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NASCAR’s Gaughan says John Thompson’s influence monumental

Brendan Gaughan says if there were a Mount Rushmore of the men who most influenced his life, each face carved from the granite on his hillside would belong to a man named John:

Michael John Gaughan, his father and South Point owner; John Davis “Jackie” Gaughan; his grandfather and a longtime Las Vegas casino operator; John Merkel, grandpa Jackie’s best pal; and John Robert Thompson Jr. — Big John Thompson, the legendary Georgetown basketball coach, who died Sunday at age 78.

“I have said forever that I would not be who I am today were it not for John Thompson,” Brendan Gaughan said Monday.

Wait a minute — wasn’t Thompson the first Africa-American coach to cut down the nets at end of March Madness? And isn’t Gaughan still a NASCAR driver who finished eighth at Daytona Saturday night?

Yes and yes.

Oscar Madison, meet Felix Unger.

Famous walk-on

Perhaps it is best to let the official Georgetown Basketball History Project fill in the blanks on this particular sports odd couple, via Gaughan’s page on the website:

“He’s Georgetown’s most famous walk-on of the John Thompson era — a short, stocky guard who wasn’t there to score, but to make practice as difficult as possible for a trio of future NBA All-Stars. And he’s the only Georgetown walk-on who was thanked in a Basketball Hall of Famer’s speech.”

The Hall of Famer who gave Gaughan kudos in Springfield, Massachusetts, is Allen Iverson, for whom Gaughan made practice difficult once the swelling on Gaughan’s ankles subsided. They had two things in common. The first was they both wore their hair in cornrows, though Gaughan thankfully only did once, before a NASCAR race at Dover, Delaware. The second is both were taught life lessons by the big man with the booming voice that sounded like a thunderstorm.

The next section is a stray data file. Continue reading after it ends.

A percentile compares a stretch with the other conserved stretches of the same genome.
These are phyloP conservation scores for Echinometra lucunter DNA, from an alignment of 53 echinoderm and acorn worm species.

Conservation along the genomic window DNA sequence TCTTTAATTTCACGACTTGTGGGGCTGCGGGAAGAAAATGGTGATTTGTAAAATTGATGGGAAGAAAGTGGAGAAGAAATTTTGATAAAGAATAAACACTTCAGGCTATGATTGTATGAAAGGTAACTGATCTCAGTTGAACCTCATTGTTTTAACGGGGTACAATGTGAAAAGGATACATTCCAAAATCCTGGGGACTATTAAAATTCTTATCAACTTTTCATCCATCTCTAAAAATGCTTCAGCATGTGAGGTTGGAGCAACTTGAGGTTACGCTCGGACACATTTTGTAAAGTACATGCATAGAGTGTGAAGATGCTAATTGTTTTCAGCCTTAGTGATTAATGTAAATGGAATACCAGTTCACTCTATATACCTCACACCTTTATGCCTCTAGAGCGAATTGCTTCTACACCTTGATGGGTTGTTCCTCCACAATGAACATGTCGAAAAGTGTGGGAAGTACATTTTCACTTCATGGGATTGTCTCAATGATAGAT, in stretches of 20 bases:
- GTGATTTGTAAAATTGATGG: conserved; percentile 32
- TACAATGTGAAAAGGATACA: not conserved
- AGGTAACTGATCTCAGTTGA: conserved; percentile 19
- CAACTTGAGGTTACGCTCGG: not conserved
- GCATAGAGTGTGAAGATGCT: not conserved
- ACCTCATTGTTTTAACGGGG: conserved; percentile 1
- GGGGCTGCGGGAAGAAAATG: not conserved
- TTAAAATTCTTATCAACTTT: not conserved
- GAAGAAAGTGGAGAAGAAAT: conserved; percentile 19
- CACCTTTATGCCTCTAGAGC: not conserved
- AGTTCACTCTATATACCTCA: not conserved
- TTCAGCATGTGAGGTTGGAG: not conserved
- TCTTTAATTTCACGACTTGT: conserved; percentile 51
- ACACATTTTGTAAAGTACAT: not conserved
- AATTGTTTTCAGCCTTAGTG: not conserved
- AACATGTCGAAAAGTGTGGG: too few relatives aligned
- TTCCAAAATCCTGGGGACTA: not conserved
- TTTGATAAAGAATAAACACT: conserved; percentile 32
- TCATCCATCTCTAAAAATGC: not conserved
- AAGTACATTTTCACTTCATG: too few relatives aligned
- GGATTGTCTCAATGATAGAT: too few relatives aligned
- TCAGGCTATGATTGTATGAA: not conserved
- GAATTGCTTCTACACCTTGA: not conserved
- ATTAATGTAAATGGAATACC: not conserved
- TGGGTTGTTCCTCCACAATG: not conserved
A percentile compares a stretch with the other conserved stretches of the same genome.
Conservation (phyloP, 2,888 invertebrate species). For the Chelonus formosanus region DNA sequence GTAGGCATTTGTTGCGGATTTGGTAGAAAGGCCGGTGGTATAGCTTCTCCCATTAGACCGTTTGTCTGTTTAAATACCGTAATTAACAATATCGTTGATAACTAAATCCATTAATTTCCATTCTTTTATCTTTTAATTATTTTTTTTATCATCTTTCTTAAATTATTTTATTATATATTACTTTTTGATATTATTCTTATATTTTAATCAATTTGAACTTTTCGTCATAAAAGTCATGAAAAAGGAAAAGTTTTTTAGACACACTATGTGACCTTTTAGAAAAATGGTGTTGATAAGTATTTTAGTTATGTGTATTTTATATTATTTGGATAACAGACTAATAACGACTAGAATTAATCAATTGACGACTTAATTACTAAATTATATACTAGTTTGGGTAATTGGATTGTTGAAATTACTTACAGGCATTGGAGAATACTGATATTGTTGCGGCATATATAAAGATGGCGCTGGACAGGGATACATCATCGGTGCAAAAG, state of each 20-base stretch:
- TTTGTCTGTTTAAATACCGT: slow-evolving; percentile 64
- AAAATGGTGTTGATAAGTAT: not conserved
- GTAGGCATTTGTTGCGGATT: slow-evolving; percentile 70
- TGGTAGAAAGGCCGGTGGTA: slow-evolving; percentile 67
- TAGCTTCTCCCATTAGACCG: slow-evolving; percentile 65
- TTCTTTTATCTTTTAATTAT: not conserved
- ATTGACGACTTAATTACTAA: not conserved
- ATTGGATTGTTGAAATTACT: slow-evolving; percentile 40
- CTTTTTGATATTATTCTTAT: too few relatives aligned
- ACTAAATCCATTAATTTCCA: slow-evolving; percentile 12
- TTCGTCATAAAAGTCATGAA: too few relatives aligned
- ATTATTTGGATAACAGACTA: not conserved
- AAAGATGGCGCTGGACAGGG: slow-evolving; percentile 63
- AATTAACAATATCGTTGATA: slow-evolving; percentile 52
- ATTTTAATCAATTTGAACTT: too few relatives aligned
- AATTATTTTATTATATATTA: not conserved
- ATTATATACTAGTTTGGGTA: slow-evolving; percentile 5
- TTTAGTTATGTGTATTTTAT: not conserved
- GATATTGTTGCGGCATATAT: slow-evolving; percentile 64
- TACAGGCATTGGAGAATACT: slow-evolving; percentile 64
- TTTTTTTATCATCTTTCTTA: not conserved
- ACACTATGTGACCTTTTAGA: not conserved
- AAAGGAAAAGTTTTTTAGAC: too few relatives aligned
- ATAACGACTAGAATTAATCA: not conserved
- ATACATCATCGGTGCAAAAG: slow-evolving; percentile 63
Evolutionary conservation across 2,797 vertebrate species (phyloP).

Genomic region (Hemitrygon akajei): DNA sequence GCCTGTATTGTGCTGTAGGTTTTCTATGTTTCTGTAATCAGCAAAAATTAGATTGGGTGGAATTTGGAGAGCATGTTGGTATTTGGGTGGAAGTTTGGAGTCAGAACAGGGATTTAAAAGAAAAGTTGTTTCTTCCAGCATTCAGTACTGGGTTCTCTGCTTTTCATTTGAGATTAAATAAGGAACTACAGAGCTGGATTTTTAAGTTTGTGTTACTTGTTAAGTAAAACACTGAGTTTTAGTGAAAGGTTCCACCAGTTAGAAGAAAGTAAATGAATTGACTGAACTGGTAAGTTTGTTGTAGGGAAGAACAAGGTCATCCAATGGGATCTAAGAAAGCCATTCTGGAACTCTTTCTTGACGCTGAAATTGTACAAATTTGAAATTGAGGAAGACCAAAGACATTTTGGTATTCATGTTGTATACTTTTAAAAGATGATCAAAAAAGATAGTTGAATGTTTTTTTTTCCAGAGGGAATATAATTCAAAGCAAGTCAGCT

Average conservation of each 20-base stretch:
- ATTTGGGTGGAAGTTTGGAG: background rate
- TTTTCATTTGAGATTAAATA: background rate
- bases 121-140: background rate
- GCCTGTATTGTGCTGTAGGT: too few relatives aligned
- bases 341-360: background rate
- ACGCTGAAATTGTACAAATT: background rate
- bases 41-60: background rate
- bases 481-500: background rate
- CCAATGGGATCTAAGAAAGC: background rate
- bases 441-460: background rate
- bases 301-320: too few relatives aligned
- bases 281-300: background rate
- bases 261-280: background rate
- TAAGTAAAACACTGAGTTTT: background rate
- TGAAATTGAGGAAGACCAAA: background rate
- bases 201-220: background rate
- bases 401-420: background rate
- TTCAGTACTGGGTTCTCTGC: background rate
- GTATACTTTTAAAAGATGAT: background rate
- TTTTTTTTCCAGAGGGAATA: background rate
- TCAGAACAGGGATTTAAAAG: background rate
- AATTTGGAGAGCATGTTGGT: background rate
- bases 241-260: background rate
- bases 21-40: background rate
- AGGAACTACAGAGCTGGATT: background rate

“The main thing is your name,” Gaughan said about what he remembered most about sitting on the end of Thompson’s bench during the 1990s.

His often was swapped for the swear word with a lot of hard consonant sounds.

“When he wanted to be, he could be very intimidating,” Gaughan said of the trait most associated with Thompson. “It was a different world (then). I needed it (discipline). He supplied it.”

Guests of honor

Gaughan said his family and Thompson’s become close when the Georgetown basketball team would stay at the Barbary Coast when his father owned it and the Hoyas played Jerry Tarkanian’s Rebels.

“I had been going to (basketball) camp there since I was a little boy,” Gaughan recalled. “They’d come out during the Tark the Shark days — you know what the Thomas & Mack looked like back then, all red and scarlet. And I’d be sitting in my daddy’s seats in blue and gray wearing my Georgetown hat.”

Gaughan said he was much better at football field goals than the basketball kind. He had kicked a 61-yarder at Bishop Gorman and had several offers from major colleges before being injured. He wound up kicking for the Hoyas after Thompson put in a word for him with the football coach.

Years later, Michael Gaughan tried to return the favor. He wanted to make Thompson a 10-percent partner in the company that ran the slot concession at McCarran International Airport before the coach withdrew his application when Georgetown’s president advised against it.

When you ask Brendan Gaughan about what kind of basketball player he was, he says “a 5-foot, 9-inch white guy who can’t shoot, can’t dribble, but can definitely block out.” He scored just five points for the Hoyas over 3 1/2 seasons and made only one basket — against Colgate over 6-10 center Adonal Foyle, who played 10 years in the NBA.

But Gaughan said what he learned outside the lines at Georgetown was so much more vital than logging a few minutes of playing time against Colgate or St. Leo.

“Don’t judge the book by the cover,” he said about what others should know about John Thompson, the man and molder of men who carried a big stick but refused to walk softly. “A lot of people think they know a lot of things about him. They haven’t got a (expletive) clue.”

Contact Ron Kantowski at rkantowski@reviewjournal.com or 702-383-0352. Follow @ronkantowski on Twitter.

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